Arts & Ents – a links special

Kiran Shah testing Ewok costumes for Return fo the Jedi.

This week I noticed a bit of a theme in my text document of interesting links, so I pushed the sirius-news-is-sirius stuff out during the week and saved all the stuff on "the arts" for the weekend, just like a proper newspaper!

Why Radiohead are the Blackest white band of our times.

You can filter people based on how they respond to this headline. If they find it intriguing and want to know more, they're my kind of people. Otherwise, meh. Written from the perspective of a Black girl Radiohead fan, she picks up on ideological similarities with Black culture as much as, or more than, the music. This is not to say Radiohead did this on purpose – once the art is out there it is in the hands of the audience, and subjective audience interpretation has always fascinated me. This is also the first time I've really noticed the capitalisation of Black, signifying its use as a culture rather than a colour. (Guardian)

Bob Mould, alt-rock's gay icon, takes on American evil: 'My head's on fire!'

Nice interview with the Hüsker Dü / Sugar frontman who I've kept tabs on over the years mostly due to m'good friend Jez's next level man-crush. I'm even going to recommend you check out the comments, which I never do, as they add multitudes. The new album is pretty sweet. (Guardian)

How Flash games shaped the video game industry

It's kinda mad that Flash is being effectively discontinued this year. It felt like it defined the internet for a while in the 2000's. For websites Flash was a gigantic pain in the arse, so I don't miss it, but this rundown of simple games people made with Flash brought back some very fond memories. I found myself wanting to play Canabalt again – thankfully a bunch of games are linked to at the bottom of the page so I loaded it up, clicked to allow the hoary plugin to run, and boom, off I went. (flashgamehistory)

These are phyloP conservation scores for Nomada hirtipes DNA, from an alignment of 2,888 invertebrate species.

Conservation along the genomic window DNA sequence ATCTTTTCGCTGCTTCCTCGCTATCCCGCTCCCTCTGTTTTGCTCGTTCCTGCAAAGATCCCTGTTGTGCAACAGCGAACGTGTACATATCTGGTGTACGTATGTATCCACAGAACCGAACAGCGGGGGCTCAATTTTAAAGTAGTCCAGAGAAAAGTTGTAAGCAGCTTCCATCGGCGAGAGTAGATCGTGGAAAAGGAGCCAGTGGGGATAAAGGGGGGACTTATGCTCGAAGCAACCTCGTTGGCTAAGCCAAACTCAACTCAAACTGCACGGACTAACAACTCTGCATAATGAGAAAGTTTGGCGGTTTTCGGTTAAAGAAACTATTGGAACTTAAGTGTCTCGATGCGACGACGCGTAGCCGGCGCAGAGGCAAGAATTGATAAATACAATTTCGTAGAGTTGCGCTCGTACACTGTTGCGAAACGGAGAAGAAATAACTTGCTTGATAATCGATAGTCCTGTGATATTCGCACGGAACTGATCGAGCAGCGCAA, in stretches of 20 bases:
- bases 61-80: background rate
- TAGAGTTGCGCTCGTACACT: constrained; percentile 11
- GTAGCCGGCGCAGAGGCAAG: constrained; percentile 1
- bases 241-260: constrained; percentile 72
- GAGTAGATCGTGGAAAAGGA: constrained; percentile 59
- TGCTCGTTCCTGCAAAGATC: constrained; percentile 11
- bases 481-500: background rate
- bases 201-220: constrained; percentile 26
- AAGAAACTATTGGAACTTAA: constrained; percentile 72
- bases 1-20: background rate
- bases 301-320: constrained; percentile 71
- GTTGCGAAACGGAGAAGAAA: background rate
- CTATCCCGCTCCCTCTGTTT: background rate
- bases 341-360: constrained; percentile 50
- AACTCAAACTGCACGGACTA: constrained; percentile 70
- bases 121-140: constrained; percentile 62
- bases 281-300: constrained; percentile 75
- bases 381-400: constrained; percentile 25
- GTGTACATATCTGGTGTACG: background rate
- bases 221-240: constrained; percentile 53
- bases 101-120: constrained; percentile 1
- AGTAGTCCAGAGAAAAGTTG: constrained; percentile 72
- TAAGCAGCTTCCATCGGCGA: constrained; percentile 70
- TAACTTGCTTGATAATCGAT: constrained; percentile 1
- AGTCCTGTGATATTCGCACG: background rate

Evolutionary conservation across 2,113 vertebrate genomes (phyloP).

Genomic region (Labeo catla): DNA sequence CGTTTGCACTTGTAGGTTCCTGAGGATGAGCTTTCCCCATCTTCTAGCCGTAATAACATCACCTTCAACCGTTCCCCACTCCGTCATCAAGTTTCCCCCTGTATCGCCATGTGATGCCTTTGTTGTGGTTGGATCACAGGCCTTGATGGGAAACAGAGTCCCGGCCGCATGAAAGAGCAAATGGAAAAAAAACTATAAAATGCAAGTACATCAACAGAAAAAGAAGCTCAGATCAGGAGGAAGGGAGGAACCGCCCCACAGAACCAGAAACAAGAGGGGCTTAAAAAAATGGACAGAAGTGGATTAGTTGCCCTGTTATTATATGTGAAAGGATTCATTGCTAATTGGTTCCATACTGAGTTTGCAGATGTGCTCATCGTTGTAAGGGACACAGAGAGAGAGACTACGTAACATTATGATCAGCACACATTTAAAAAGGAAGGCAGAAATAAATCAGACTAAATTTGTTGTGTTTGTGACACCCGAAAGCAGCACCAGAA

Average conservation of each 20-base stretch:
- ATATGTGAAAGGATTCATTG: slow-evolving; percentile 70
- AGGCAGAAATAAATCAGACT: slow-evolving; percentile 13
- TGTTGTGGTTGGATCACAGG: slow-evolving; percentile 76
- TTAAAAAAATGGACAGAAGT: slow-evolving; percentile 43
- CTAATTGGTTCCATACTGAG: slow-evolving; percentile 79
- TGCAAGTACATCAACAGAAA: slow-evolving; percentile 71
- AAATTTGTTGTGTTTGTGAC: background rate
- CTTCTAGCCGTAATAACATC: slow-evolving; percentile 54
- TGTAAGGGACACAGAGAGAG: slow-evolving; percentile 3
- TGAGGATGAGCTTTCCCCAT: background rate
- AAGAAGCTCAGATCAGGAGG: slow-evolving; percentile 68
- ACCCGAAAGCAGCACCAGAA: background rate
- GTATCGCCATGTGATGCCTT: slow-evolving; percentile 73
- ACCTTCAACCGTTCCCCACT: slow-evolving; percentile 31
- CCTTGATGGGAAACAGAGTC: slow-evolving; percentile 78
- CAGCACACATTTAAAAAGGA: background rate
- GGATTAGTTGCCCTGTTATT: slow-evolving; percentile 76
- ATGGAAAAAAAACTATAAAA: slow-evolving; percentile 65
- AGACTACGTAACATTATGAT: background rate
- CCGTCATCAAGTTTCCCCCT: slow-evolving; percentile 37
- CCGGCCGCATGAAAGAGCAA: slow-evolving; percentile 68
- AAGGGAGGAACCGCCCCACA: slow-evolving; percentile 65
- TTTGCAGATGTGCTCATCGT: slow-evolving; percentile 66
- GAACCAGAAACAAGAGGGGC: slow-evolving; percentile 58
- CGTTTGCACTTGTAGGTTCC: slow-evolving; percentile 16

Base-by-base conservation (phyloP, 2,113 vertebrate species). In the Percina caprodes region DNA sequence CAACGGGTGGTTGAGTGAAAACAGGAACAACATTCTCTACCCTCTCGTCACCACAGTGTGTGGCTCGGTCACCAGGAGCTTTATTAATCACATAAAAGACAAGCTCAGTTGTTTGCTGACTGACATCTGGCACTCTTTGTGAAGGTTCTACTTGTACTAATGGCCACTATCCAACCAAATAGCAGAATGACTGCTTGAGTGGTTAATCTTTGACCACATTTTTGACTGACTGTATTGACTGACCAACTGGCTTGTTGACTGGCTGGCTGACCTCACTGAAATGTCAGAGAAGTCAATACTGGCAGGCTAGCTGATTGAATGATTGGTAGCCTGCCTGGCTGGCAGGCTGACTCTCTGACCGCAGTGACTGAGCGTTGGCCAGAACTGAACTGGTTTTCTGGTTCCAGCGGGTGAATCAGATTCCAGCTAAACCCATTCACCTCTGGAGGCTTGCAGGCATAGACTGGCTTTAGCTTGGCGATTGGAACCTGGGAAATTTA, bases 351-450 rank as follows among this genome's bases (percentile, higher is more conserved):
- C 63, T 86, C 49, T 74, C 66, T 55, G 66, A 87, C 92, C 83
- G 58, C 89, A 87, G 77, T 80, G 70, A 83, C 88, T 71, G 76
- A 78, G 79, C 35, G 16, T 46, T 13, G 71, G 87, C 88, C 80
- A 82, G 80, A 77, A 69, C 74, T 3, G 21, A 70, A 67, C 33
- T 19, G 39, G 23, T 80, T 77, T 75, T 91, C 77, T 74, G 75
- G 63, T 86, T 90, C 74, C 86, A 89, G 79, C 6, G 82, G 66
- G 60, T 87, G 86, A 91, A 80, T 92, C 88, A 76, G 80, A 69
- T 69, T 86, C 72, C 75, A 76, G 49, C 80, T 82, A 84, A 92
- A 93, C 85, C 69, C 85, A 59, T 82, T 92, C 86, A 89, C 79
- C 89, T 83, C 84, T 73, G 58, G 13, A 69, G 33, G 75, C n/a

'Fiery, chaotic and full of emotion': This Heat, the band who tried to change everything

One of my favourite things is discovering a piece of culture from my youth that I'd never heard of before, especially something that has been cited as an influence by people I admire. I'm never ashamed of my ignorance, just really keen to correct it. I love their music. I'd possibly describe it as psych-prog-punk, but only because they spanned those 70s eras. It's really like nothing else of that time. From the interview I really admire their desire to reach out to everyone, not to just play to insular same-faces crowds. (Guardian)

Kiran Shah: The hero with a thousand faces

I'd come across Shah in the Lord of the Rings DVD extras back in the day but I had no idea as to the extent of his career as a scale double for some of the major films of the last few decades, playing characters in the distance against smaller, more economic sets. This is on top of his actor work, in and out of costume. A great profile and insightful interview. (CNN)

Nurse with Wound list

The 1979 Nurse with Wound album Chance Meeting on a Dissecting Table of a Sewing Machine and an Umbrella contained a long list of musicians and bands considered influential. It ranges from the expected to the almost willfully obscure, so if you were looking for a listening project over the next lockdown… (Wikipedia)

Recommended Movie: One More Time With Feeling

We're currently watching this 2016 documentary in bits over the weekend, because it's a bit too itense to watch all at once, for the first viewing anyway. In many ways a sequel to 20,000 Days on Earth, this sees Nick Cave, deep in mourning for his recently deceased son, finishing the recording of the Bad Seeds' album Skeleton Tree. Here's a clip that pretty much sets the tone. (Rent/buy on AppleTV)